commentators refer to the right of petition as the right of revolution; indeed,
according to Anthony Hargis, in his book, The Lost Right, the American
Revolution was nothing more than one long, and historic, exercise of the right
Every man, Anthony observes, has the right of self-preservation. It is the law
of every living organism; neither man nor beast wait for permission to use it.
It is a natural right.
This right includes the right
of judgment, and the right of execution. In most men, these rights are
defective because of weakness, ignorance, or incapacity. They are defective,
also, because there is hardly a man that can be impartial where he has an
interest; and, in the heat of passion, he may retaliate far beyond his injury.
Because of these defects, men have organized governments, and have made partial
delegations of these rights to such governments.
The theory is that
governments will provide impartial judges, and make restitution and punishment
equal an injury. Ten thousand years of history have failed to give an example
Despite this, American
governments began reasonably; but have degenerated into oriental despotisms. As
such, they have committed uncountable crimes against humanity; Operation
Keelhaul, Operation Phoenix come to mind; the mutilation of American soldiers
with depleted uranium is another. All these were consciously done, and
consciously concealed. A man who does such could hardly be expected to
investigate – much less, prosecute – his own crime. The same is true for a
group of men, and women; it makes no matter whether they call themselves a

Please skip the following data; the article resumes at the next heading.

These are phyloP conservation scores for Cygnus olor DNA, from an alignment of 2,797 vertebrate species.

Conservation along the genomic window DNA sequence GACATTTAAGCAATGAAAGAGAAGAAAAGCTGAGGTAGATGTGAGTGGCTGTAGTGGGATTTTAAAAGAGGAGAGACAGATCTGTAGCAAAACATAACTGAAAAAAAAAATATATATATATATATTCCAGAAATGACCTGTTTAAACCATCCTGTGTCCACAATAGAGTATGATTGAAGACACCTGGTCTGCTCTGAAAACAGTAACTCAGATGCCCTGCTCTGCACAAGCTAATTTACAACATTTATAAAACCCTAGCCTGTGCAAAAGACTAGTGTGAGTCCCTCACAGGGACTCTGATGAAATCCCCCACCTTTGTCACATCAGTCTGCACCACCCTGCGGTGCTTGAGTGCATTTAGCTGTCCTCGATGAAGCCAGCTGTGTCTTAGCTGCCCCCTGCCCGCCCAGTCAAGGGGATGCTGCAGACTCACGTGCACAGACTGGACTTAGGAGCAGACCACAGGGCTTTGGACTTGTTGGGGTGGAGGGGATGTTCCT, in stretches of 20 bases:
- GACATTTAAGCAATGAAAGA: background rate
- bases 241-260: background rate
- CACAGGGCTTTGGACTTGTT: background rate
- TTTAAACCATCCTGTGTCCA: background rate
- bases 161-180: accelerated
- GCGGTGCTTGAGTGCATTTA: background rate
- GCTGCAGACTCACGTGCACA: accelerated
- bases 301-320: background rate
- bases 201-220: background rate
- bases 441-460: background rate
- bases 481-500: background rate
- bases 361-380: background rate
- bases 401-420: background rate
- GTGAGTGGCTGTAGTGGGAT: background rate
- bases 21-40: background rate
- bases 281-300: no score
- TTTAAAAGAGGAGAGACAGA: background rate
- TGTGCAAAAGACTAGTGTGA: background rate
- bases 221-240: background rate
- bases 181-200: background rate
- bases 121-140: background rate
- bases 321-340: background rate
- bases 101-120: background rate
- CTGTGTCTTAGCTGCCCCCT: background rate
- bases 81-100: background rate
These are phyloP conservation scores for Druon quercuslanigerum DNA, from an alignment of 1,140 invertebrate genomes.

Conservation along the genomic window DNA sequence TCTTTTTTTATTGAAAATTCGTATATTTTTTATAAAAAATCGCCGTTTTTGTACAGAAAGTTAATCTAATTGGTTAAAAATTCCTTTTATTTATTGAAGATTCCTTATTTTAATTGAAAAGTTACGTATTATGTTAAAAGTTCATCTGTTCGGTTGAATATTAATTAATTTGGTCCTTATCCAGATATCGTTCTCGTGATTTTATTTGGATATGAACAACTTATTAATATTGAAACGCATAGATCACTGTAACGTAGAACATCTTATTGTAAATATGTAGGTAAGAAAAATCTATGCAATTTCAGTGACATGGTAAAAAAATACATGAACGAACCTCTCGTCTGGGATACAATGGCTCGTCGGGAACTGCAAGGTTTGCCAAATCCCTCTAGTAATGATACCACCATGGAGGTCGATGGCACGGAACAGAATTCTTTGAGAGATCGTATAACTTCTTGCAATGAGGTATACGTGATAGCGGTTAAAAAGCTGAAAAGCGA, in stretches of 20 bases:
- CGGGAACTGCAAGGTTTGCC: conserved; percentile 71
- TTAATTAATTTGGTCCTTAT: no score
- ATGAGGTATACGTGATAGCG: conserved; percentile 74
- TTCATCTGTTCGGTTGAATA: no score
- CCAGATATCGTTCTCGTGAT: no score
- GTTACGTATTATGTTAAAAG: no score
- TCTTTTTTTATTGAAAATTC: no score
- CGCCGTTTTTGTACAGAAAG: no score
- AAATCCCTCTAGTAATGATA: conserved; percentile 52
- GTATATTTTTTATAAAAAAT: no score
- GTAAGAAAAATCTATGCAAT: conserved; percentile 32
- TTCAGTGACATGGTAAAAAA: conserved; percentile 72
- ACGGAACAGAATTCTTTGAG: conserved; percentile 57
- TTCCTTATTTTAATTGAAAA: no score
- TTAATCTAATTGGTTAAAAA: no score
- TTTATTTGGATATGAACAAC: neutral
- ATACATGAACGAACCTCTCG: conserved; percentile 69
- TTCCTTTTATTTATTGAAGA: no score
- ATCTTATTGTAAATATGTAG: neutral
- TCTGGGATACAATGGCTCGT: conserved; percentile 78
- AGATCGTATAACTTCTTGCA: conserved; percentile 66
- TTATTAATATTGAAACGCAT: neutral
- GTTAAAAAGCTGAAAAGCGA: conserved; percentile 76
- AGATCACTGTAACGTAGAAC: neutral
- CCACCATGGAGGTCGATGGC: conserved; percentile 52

government, a priesthood, or nobility.
How, then, do we obtain
redress when governments commit crimes?
Algernon Sidney was a major influence among
American Founders; he wrote, “They who create magistrates are the sole judge as
to whether the intended goal be achieved or not.”
In other words, if a man appoints an agent to perform a task, he who appoints is
the sole judge as to whether the agent performs properly; the same is true
between American people and their governments.
And so, we take back our
rights of judgment and execution. We do not have to invent anything; we only
have to learn English and American history. The right to take back delegated
power was clearly declared during the American Revolution.
If a man surrender all his [natural] alienable
rights, without reserving a control over the supreme power, or a right to resume
in certain cases, the surrender is void.
We could say this right is
reserved to us by amendment Nine; but this is unnecessary. This right to resume
delegated power is a component of the right of petition; thus, it is more
particularly reserved to us by the First Amendment, “Congress shall make no law
abridging the right of the people to petition the government for a redress of
So, how do we take back delegated power? We do
precisely what American Founders did: they exercised their ‘right of petition’
exactly as English parliaments had been doing for more than five hundred years.
Parliament originated as a body of private men for the purpose of
presenting petitions to the king for redress. Such petitions have always been
mandatory on the king. Originally, if the king or his justices failed to
redress a grievance within forty days, the entire nation had a right of violence
against the king and his justices until remedy was given.
This right of violence was
later modified to a procedure that required the king to satisfy grievances
before parliament would vote taxes for him: that is, no redress, no taxes.
It’s real simple.
English history is full of
examples of this procedure. In other words, this procedure of ‘redress before
taxes’ has always been an essential component of the right of petition. The
Continental Congress officially declared it to be a major right Americans
intended to secure by the Revolution.
If money is wanted by Rulers,
who have in any manner oppressed the people, they may retain it, until their
grievances are redressed; and thus peaceably procure relief, without trusting to